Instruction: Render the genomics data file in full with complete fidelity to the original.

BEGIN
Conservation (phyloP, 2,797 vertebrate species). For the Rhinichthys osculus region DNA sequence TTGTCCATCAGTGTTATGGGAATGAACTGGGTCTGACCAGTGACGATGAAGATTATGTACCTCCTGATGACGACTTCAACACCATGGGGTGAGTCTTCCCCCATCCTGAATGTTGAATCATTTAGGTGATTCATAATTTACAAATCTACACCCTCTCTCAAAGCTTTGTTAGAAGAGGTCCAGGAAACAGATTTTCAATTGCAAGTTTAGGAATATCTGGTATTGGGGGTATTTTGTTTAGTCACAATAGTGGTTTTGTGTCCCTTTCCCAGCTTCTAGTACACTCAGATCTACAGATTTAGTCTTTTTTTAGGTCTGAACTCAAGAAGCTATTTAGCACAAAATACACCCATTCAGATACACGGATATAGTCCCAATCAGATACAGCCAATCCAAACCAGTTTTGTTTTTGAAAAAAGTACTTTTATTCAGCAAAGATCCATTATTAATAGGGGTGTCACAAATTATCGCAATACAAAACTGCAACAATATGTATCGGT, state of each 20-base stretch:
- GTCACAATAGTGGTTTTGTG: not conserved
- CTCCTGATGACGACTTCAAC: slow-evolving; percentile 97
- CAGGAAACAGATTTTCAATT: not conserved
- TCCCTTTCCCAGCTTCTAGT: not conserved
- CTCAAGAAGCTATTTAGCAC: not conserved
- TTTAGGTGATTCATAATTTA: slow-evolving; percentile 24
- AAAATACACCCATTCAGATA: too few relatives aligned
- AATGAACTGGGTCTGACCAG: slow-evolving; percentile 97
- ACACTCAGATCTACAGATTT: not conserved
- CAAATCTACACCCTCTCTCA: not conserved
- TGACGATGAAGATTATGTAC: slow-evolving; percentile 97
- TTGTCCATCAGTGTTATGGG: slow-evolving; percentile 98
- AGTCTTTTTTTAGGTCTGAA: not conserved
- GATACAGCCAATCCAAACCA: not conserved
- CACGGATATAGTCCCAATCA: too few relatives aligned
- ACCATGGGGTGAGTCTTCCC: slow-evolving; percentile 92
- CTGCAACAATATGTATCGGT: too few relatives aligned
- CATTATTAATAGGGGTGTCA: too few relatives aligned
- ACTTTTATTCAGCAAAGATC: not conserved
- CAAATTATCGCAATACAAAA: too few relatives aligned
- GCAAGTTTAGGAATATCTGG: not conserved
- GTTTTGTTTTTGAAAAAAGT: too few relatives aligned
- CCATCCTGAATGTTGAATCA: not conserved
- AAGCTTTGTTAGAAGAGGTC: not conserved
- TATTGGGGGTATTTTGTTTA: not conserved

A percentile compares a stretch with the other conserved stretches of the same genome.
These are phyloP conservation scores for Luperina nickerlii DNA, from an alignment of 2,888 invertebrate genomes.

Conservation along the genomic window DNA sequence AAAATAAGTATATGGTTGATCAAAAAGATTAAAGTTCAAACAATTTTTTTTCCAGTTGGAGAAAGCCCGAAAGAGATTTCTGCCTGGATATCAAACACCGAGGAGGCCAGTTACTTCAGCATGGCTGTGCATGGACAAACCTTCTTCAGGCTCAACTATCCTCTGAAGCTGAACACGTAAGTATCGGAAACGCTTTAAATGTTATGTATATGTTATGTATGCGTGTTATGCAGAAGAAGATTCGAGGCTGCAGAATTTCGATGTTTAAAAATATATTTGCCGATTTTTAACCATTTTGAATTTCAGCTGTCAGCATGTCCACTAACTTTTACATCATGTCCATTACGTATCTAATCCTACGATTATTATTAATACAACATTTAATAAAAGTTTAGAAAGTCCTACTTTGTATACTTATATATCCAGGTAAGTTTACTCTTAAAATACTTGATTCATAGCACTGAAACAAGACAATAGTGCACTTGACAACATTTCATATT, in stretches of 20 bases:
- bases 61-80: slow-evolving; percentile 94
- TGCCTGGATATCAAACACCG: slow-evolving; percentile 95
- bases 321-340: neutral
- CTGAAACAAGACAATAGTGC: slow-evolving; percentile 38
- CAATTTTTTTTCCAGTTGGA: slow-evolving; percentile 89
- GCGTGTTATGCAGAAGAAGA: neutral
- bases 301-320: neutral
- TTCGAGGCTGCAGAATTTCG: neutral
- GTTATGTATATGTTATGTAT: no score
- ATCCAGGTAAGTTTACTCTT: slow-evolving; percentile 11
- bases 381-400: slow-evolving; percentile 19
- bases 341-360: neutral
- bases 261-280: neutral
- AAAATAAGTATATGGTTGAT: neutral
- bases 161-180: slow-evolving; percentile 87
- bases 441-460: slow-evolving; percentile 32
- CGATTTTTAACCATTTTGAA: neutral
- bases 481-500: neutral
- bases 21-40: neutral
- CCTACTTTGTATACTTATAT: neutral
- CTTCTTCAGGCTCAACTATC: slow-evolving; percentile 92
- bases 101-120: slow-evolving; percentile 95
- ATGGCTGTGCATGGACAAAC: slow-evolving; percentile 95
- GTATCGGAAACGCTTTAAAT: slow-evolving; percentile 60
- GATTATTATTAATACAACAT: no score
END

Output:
Conservation (phyloP, 2,797 vertebrate species). For the Rhinichthys osculus region DNA sequence TTGTCCATCAGTGTTATGGGAATGAACTGGGTCTGACCAGTGACGATGAAGATTATGTACCTCCTGATGACGACTTCAACACCATGGGGTGAGTCTTCCCCCATCCTGAATGTTGAATCATTTAGGTGATTCATAATTTACAAATCTACACCCTCTCTCAAAGCTTTGTTAGAAGAGGTCCAGGAAACAGATTTTCAATTGCAAGTTTAGGAATATCTGGTATTGGGGGTATTTTGTTTAGTCACAATAGTGGTTTTGTGTCCCTTTCCCAGCTTCTAGTACACTCAGATCTACAGATTTAGTCTTTTTTTAGGTCTGAACTCAAGAAGCTATTTAGCACAAAATACACCCATTCAGATACACGGATATAGTCCCAATCAGATACAGCCAATCCAAACCAGTTTTGTTTTTGAAAAAAGTACTTTTATTCAGCAAAGATCCATTATTAATAGGGGTGTCACAAATTATCGCAATACAAAACTGCAACAATATGTATCGGT, state of each 20-base stretch:
- GTCACAATAGTGGTTTTGTG: not conserved
- CTCCTGATGACGACTTCAAC: slow-evolving; percentile 97
- CAGGAAACAGATTTTCAATT: not conserved
- TCCCTTTCCCAGCTTCTAGT: not conserved
- CTCAAGAAGCTATTTAGCAC: not conserved
- TTTAGGTGATTCATAATTTA: slow-evolving; percentile 24
- AAAATACACCCATTCAGATA: too few relatives aligned
- AATGAACTGGGTCTGACCAG: slow-evolving; percentile 97
- ACACTCAGATCTACAGATTT: not conserved
- CAAATCTACACCCTCTCTCA: not conserved
- TGACGATGAAGATTATGTAC: slow-evolving; percentile 97
- TTGTCCATCAGTGTTATGGG: slow-evolving; percentile 98
- AGTCTTTTTTTAGGTCTGAA: not conserved
- GATACAGCCAATCCAAACCA: not conserved
- CACGGATATAGTCCCAATCA: too few relatives aligned
- ACCATGGGGTGAGTCTTCCC: slow-evolving; percentile 92
- CTGCAACAATATGTATCGGT: too few relatives aligned
- CATTATTAATAGGGGTGTCA: too few relatives aligned
- ACTTTTATTCAGCAAAGATC: not conserved
- CAAATTATCGCAATACAAAA: too few relatives aligned
- GCAAGTTTAGGAATATCTGG: not conserved
- GTTTTGTTTTTGAAAAAAGT: too few relatives aligned
- CCATCCTGAATGTTGAATCA: not conserved
- AAGCTTTGTTAGAAGAGGTC: not conserved
- TATTGGGGGTATTTTGTTTA: not conserved

A percentile compares a stretch with the other conserved stretches of the same genome.
These are phyloP conservation scores for Luperina nickerlii DNA, from an alignment of 2,888 invertebrate genomes.

Conservation along the genomic window DNA sequence AAAATAAGTATATGGTTGATCAAAAAGATTAAAGTTCAAACAATTTTTTTTCCAGTTGGAGAAAGCCCGAAAGAGATTTCTGCCTGGATATCAAACACCGAGGAGGCCAGTTACTTCAGCATGGCTGTGCATGGACAAACCTTCTTCAGGCTCAACTATCCTCTGAAGCTGAACACGTAAGTATCGGAAACGCTTTAAATGTTATGTATATGTTATGTATGCGTGTTATGCAGAAGAAGATTCGAGGCTGCAGAATTTCGATGTTTAAAAATATATTTGCCGATTTTTAACCATTTTGAATTTCAGCTGTCAGCATGTCCACTAACTTTTACATCATGTCCATTACGTATCTAATCCTACGATTATTATTAATACAACATTTAATAAAAGTTTAGAAAGTCCTACTTTGTATACTTATATATCCAGGTAAGTTTACTCTTAAAATACTTGATTCATAGCACTGAAACAAGACAATAGTGCACTTGACAACATTTCATATT, in stretches of 20 bases:
- bases 61-80: slow-evolving; percentile 94
- TGCCTGGATATCAAACACCG: slow-evolving; percentile 95
- bases 321-340: neutral
- CTGAAACAAGACAATAGTGC: slow-evolving; percentile 38
- CAATTTTTTTTCCAGTTGGA: slow-evolving; percentile 89
- GCGTGTTATGCAGAAGAAGA: neutral
- bases 301-320: neutral
- TTCGAGGCTGCAGAATTTCG: neutral
- GTTATGTATATGTTATGTAT: no score
- ATCCAGGTAAGTTTACTCTT: slow-evolving; percentile 11
- bases 381-400: slow-evolving; percentile 19
- bases 341-360: neutral
- bases 261-280: neutral
- AAAATAAGTATATGGTTGAT: neutral
- bases 161-180: slow-evolving; percentile 87
- bases 441-460: slow-evolving; percentile 32
- CGATTTTTAACCATTTTGAA: neutral
- bases 481-500: neutral
- bases 21-40: neutral
- CCTACTTTGTATACTTATAT: neutral
- CTTCTTCAGGCTCAACTATC: slow-evolving; percentile 92
- bases 101-120: slow-evolving; percentile 95
- ATGGCTGTGCATGGACAAAC: slow-evolving; percentile 95
- GTATCGGAAACGCTTTAAAT: slow-evolving; percentile 60
- GATTATTATTAATACAACAT: no score